Wednesday, June 08, 2005

Letting Go

In the beginning, there is only the vague inkling that something must change. Then, gradually, there is the sense that something must give, but what? Eventually, the first crack in the armour of the psyche is either physical or emotional pain, or some event that grabs your attention violently, such as an accident or a change in circumstance. Are you able to move through the transitions in your life? Are you able to let go of knowing what comes next and be with not knowing? This vital life skill is one that can arise as a focus in learning AWARENESS THROUGH MOVEMENT as a practice. Posted by Hello


Letting go is often uncomfortable and frightening, but there are phases in life when it is absolutely necessary. Like a chick about to break through the shell that has housed them in complete safety. It's the only existence they have ever known. Learning to practice the art of letting go on a regular basis makes these transitions much easier.

One of the ways to practice letting go as a skill is to take AWARENESS THROUGH MOVEMENT (ATM) classes. There are certainly others, and this practice is not for everyone. But then, neither is yoga, or religion or tai chi. And yet, the overlap is unmistakable. The chance to practice letting go is presented. There are moments, in each lesson, when you do not know how to proceed. This is when you have a choice. You can either go into your habit, or you can learn to let go.

These crossroads are intentional opportunities woven into the lesson to stimulate you to generate new ways of doing familiar things. For, in movement, doing things in the same way over and over again can eventually lead to repetitive stress injuries or drastic imbalance in muscle tone from one side to the other. Symptoms such as pain, spasm or fatigue may be early warning signs that need to be addressed now, before they become so insistent that they require conventional intervention.

Another pitfall in the habit of doing things in the same way always, is that you fall into thinking you know what you are doing. In fact, you are merely doing something the way you have always done it, without question. This may not be a problem unless you are suffering some kind of pain or discomfort that you never had years ago. It may be that over the years, you sit in a certain way that has always worked for you, but now it hurts if you sit for too long. In this case, it's possible that your way of sitting no longer works for you. You need to take a look at how you are doing it. So, along comes the handy framework of an ATM and sets up the conditions which require you to find some other way to do it. Rather than showing you something you may or may not remember, ATM allows you to learn by experience. This is why it can be so baffling for people, because many people prefer to have things handed to them. They don't want to have to work for it.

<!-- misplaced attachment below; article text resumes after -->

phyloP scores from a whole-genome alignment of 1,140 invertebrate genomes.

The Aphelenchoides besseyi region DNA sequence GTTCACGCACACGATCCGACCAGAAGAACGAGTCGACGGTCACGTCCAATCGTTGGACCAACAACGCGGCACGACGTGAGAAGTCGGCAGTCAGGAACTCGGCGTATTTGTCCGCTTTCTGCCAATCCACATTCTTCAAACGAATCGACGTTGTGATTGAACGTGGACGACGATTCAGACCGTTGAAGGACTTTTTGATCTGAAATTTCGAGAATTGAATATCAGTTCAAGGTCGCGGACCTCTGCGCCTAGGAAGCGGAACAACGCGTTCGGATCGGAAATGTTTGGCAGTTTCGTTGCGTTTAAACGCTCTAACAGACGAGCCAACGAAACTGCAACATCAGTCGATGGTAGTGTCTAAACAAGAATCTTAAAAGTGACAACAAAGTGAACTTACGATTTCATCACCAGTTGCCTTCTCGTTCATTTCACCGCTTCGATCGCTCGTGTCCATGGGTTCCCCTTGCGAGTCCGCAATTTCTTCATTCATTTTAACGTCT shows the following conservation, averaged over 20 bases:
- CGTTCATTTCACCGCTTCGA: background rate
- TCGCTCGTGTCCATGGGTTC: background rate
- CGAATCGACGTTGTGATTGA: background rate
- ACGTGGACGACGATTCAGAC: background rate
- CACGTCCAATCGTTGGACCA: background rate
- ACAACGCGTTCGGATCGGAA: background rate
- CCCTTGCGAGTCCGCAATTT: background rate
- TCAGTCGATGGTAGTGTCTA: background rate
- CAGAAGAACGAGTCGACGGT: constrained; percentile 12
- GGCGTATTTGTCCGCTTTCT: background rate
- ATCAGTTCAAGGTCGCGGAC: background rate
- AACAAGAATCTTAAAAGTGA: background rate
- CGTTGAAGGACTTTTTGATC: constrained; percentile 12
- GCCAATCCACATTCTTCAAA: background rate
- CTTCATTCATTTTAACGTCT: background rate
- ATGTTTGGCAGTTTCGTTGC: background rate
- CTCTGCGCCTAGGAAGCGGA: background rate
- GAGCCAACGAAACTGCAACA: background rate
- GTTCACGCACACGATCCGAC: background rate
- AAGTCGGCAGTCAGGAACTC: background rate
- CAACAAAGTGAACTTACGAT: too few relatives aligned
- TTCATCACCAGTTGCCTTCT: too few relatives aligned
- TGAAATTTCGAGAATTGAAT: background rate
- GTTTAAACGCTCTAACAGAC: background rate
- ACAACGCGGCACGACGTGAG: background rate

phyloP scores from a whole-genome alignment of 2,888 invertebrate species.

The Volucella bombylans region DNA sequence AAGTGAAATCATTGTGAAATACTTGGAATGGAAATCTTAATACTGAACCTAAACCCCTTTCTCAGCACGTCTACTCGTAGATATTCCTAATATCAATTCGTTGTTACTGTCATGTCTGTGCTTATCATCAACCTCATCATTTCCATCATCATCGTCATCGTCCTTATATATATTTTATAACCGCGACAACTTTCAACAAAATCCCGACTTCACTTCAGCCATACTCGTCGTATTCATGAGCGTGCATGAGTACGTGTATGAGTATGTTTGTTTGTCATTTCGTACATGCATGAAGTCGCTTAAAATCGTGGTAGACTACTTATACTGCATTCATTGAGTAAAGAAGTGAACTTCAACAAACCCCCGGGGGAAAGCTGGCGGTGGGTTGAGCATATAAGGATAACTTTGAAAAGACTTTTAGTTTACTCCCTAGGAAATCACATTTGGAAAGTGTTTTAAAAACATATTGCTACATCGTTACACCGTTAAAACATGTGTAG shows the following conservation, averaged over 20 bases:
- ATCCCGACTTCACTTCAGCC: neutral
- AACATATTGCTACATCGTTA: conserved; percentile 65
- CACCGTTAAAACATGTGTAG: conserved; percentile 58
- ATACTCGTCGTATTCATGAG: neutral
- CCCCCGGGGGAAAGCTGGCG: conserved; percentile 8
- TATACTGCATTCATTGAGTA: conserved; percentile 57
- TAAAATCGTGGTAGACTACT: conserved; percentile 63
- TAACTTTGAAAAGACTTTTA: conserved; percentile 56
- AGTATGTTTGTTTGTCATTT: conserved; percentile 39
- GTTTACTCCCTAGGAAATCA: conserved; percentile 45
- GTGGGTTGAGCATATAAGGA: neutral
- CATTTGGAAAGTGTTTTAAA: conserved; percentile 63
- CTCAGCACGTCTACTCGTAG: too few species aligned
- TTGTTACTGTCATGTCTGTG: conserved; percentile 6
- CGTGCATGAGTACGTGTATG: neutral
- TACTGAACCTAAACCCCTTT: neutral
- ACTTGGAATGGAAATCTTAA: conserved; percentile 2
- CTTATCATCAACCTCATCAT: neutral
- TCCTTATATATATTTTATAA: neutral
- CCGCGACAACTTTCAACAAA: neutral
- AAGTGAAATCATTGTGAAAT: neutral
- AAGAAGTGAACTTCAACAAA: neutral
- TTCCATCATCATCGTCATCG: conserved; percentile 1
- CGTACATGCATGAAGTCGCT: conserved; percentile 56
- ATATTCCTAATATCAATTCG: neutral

Most people say they learned much more when they finally got out into the workforce than they ever did in school. This is because work experience is usually kinesthetic, you learn through doing a job. School is usually intellectual learning. You learn by reading about something. No one learns a skill by reading about it. You can teach it to yourself from a book, but you still have to do it.

An ATM lesson is like a puzzle that you are guided through. The instructor will provide the dots but you have to connect them somatically. You have to figure it out by feeling it rather than using your intellect. This is the aspect of ATM that sets this Method apart from any other. Yet, this is also what sets up the condition that there are times when you are not sure what to do., when you get to practice letting go. How do you handle it emotionally when you are physically stuck? Do you immediately get frustrated and annoyed? Do you take it out on other people? Do you go right judgement? Take an extreme example, perhaps you can remember a time when your back went out and you could not move. Terrifying? You bet. Enlightening? Not when that much fear is present.

An ATM is a setting intended to create a movement proposal without the element of pain, fear and discomfort. As a matter of fact, those conditions are detrimental to the learning process, they slow it down. The difference between these two settings is that in ATM you have an opportunity to check out your options in a slow, relaxed way. Not only is there no pressure due to pain, there is no pressure to succeed. Again, this can baffle people because they do not understand what the point is. Have you ever noticed how when it doesn't matter, you learn more easily? When you are not attached to the outcome, it's as if it creates an opening. Your perception of what is possible is not hemmed in by fear. This creates an opening for using parts of yourself you may not have used in years, or may never have used at all in the same way.

In an ATM lesson, there are rests. These rests are essential to learning for without them, the mind is overwhelmed. There is no integration of the movement. The nervous system cannot piece together the relevance of what it has discerned. The rests are crucial because it is most often in the periods of downtime that things start to make sense. Hind-sight is twenty/twenty for this very reason. But don't wait until life forces you to be still to take advantage of this principle. Do it now, while you can still move. You never know what amazing experiences await if you let go and take a risk to go where you have never gone before.


Learning to let go can be a window of opportunity for wonderful new adventures, like life, for instance...

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Comments & questions are always welcome. What are your biggest challenges? Have you had similar experiences? Where do you want to go with your own practice? Share your insights, don't practice in a void of isolation. Consciousness is everywhere!